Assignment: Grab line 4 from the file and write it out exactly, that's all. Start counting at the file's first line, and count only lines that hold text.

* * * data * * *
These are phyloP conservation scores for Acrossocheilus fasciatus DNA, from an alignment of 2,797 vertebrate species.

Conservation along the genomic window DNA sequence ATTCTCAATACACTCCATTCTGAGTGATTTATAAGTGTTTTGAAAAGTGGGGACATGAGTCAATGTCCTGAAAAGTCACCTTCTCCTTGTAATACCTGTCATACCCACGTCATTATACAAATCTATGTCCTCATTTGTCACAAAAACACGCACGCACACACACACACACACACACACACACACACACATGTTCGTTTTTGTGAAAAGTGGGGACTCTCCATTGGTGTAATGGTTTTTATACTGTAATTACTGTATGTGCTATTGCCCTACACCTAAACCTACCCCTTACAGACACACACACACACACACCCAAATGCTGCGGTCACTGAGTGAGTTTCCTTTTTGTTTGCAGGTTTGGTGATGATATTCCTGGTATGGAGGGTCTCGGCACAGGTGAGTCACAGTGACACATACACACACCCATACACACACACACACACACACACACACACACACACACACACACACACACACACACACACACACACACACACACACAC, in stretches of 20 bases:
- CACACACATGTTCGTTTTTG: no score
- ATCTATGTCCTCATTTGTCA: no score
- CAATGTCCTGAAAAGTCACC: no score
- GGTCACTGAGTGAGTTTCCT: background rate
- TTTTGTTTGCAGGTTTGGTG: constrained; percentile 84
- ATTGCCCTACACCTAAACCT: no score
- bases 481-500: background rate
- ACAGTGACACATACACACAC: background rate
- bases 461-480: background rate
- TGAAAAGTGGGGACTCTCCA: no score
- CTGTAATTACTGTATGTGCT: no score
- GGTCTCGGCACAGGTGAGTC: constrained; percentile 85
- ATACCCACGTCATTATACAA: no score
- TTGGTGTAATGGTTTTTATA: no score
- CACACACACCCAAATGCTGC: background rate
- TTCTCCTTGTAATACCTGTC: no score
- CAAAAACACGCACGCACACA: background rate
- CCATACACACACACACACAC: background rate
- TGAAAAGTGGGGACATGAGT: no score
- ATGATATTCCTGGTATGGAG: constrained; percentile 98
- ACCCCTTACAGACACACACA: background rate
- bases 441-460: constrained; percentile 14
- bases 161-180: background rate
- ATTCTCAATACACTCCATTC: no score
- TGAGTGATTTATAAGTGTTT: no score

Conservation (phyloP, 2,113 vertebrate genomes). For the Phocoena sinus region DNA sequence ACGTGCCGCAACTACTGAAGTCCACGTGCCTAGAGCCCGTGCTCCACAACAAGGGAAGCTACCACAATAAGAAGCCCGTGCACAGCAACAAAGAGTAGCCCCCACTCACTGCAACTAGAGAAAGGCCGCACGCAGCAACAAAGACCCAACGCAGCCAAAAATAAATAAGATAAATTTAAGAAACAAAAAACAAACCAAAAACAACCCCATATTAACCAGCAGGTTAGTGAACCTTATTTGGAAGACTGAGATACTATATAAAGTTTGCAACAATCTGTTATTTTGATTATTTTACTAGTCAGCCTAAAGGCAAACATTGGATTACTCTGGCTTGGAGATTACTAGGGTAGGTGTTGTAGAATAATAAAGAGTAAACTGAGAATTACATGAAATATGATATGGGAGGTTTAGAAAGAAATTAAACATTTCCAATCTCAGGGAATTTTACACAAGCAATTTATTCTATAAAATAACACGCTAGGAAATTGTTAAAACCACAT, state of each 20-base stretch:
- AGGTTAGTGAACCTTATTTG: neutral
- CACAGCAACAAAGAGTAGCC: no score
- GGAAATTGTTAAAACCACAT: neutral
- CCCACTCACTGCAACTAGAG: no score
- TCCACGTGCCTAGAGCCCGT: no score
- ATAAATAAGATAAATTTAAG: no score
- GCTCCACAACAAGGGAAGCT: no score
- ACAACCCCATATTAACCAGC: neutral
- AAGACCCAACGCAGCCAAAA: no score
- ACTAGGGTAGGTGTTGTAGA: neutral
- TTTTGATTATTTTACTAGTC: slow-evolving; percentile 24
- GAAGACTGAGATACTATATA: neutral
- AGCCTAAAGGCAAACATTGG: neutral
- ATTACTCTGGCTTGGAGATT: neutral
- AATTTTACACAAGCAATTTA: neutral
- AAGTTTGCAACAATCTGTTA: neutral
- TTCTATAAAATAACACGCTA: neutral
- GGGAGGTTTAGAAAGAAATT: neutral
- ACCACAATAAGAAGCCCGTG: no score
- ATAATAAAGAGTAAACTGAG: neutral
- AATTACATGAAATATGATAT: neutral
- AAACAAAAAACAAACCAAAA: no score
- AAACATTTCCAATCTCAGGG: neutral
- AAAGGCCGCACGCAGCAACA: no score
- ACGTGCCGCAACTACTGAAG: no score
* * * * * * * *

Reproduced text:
- ATCTATGTCCTCATTTGTCA: no score